The Community Land Co-Learning Initiative was no ordinary workshop or training. It was about how to advance in the way forward to protect the community land and an opportunity to learn from experts across the world.
Challenges faced in Indonesia
Tenure conflict in Indonesia, occurs mainly between the communities fighting the government or private company over land expansion into community land that has uncertain tenurial traditional/customary land status, and community lands in/around forest, that compete with formal permits on land tenure and natural resources.
JKPP uses participatory mapping as a way to draw a proposal decision in community management areas within forest area, create local spatial planning, establish village borders, anticipate and reconstruct disasters, and use as supporting evidence to resolve land conflicts in courts.
In the last six years, the Indonesian government has issued several policies to recognize community management areas that JKPP uses, and some of our maps have now been recognized by the government in the adat/customary forest and as a social forestry scheme. Nonetheless, the progress is sluggishly moving.
How this workshop builds a bridge toward our dream
I remembered the first call I had with Rachel when she introduced the community land co learning initiative to me. She said, “maybe you (JKPP) will use the information in a different strategic way in your works after following this initiative.” This statement referred to how this initiative is important to bring “new” approach in strengthening us and other organizations who work on securing community land.
JKPP was originally interested in the initiative because we enjoy learning from other organizations, seeing how others handle land grabbing issues and how they secure the community land. Problems with land grabbing is the red thread that connects all the organizations here participating in the initiative. We now know more, in detail, the patterns of land grabbibg and how other organizations in different regions have created strategies to overcome it. It was a valuable learning experience for me, and how JKPP can adapt and improvise each strategy learned to fit into the Indonesian context.
The eight days workshop in Nairobi was the most effective workshop I have ever participated in so far. It focuses on “what works” and “what doesn’t work”; the experiences were share through a skill-based tutorial, the exercise was not only being carried out in indoor classes, but also through outdoor activities outside of the class. Each organization shared their best practices and lessons learned (the successful ones and those which failed), by describing the threats, basic problems, and specific strategies used to combat the issue.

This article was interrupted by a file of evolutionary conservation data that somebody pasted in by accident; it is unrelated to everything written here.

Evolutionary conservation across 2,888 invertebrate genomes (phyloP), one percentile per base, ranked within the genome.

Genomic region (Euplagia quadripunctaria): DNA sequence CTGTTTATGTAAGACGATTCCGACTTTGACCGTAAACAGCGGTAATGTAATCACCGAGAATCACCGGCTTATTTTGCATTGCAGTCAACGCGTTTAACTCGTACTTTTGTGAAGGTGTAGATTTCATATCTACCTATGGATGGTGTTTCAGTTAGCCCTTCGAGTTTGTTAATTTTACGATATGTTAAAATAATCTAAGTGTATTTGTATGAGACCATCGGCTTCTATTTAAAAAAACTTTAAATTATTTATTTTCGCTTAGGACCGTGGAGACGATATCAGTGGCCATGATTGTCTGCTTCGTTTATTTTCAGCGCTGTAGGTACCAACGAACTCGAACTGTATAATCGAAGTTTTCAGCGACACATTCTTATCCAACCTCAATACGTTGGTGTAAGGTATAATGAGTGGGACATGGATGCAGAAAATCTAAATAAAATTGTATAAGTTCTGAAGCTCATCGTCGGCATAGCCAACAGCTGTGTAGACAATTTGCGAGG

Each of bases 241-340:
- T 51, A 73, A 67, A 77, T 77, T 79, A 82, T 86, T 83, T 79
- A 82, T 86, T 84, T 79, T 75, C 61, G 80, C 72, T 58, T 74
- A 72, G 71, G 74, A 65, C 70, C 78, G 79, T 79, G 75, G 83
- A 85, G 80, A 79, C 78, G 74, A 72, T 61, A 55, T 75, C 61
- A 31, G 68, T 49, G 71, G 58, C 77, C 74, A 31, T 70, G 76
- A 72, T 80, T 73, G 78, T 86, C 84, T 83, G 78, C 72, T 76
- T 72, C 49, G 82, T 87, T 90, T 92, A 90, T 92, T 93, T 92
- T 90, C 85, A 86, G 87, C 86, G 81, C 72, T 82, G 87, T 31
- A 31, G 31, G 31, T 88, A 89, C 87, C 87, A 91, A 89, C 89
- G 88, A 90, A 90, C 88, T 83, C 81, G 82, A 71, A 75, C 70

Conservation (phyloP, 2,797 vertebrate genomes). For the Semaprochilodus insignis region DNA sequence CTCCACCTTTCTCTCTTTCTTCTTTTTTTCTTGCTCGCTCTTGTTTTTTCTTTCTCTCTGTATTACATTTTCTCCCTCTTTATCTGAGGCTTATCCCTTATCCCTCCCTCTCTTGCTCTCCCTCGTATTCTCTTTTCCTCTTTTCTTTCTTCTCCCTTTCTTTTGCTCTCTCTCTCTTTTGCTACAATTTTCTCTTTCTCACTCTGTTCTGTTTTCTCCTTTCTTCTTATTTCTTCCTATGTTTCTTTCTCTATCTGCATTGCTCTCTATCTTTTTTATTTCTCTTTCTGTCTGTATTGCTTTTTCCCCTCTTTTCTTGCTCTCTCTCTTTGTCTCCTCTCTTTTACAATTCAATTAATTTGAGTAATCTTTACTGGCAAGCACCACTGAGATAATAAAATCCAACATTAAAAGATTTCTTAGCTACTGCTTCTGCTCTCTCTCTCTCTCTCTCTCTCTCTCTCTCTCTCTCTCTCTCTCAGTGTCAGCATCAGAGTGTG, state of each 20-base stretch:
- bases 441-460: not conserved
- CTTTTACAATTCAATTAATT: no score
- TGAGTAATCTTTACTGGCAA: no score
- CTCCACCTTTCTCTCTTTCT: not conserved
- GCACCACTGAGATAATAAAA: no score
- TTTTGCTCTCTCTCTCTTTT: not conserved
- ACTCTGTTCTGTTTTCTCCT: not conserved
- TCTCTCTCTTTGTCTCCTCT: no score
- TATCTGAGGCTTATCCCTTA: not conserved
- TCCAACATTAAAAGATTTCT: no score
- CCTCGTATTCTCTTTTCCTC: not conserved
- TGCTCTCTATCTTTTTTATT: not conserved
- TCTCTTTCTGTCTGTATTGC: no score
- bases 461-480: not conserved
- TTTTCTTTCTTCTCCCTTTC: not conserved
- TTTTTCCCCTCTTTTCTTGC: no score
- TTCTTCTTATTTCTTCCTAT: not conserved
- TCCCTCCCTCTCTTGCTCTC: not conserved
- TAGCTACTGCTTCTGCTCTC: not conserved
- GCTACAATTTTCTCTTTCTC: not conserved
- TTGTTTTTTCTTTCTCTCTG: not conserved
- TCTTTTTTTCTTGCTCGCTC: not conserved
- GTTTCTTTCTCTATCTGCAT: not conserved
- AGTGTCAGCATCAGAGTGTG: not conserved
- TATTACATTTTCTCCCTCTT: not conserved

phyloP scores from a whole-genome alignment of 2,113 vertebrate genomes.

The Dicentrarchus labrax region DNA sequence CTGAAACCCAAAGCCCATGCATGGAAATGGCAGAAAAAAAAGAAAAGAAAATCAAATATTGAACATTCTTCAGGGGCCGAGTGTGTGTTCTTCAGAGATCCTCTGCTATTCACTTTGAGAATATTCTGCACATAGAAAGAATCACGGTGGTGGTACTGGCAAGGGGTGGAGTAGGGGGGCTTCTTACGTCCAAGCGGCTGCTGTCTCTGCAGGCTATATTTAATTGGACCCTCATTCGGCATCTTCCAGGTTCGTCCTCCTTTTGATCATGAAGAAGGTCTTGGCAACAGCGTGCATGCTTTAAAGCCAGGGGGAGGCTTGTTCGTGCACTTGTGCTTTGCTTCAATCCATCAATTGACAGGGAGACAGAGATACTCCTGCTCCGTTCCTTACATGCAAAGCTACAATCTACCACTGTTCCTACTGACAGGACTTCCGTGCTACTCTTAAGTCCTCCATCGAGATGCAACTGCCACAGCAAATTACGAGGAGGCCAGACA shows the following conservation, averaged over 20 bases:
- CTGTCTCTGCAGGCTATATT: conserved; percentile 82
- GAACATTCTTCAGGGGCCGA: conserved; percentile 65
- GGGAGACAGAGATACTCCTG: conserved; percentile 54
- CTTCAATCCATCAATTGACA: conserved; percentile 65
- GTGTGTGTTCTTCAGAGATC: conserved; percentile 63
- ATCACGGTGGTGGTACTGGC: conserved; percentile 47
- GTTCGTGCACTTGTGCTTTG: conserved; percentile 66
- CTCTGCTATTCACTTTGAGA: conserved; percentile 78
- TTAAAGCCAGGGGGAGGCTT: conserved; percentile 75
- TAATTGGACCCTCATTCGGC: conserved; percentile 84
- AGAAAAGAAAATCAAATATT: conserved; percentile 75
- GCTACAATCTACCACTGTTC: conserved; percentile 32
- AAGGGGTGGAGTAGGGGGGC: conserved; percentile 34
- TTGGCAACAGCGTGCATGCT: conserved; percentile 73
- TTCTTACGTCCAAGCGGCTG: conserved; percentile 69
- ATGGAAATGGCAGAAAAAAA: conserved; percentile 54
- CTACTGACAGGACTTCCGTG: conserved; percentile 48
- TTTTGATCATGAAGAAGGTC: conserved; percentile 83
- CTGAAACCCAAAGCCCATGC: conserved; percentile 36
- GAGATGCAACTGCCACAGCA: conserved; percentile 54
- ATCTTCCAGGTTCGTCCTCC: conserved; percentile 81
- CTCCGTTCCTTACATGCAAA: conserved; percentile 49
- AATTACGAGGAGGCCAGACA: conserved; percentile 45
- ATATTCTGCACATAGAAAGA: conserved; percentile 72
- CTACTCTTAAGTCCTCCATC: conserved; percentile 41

We learned many innovative strategies, for example on how COMAID targeted a corrupt leader, encouraging him to become a campaigner against corruption. Another method was delivered by IBC Peru on how they used participatory mapping and life plan, and how to initiate the good community land governance and natural resource management by creating better by-laws.
Everyone there was both a teacher and a student at the same time!
Through this initiative, we would like to see if other organisation have innovative or “smart” ways to protect community land, and also to know how they have been dealing with their government so far. Also, JKPP would like to adopt the good community land governance and natural resource management through new laws to complete our works on participatory land use planning. So far, JKPP has been working to ensure community to have their own map, and plant the idea of how important it is to complete it with “strong” agreement on community land governance and natural resource management by-laws.
JKPP expects to create significant changes in the community policy and agenda through this activity. JKPP will work continuously to ensure inclusion participation of all communities, in protecting their rights, through participatory land use and by-laws, as a way to reach the community’s welfare. JKPP will also continue the advocacy work in gaining recognition from the Government on the participatory map. We expect that in the future, that the Government will officially acknowledge our maps and use it as the reference in the policy making process.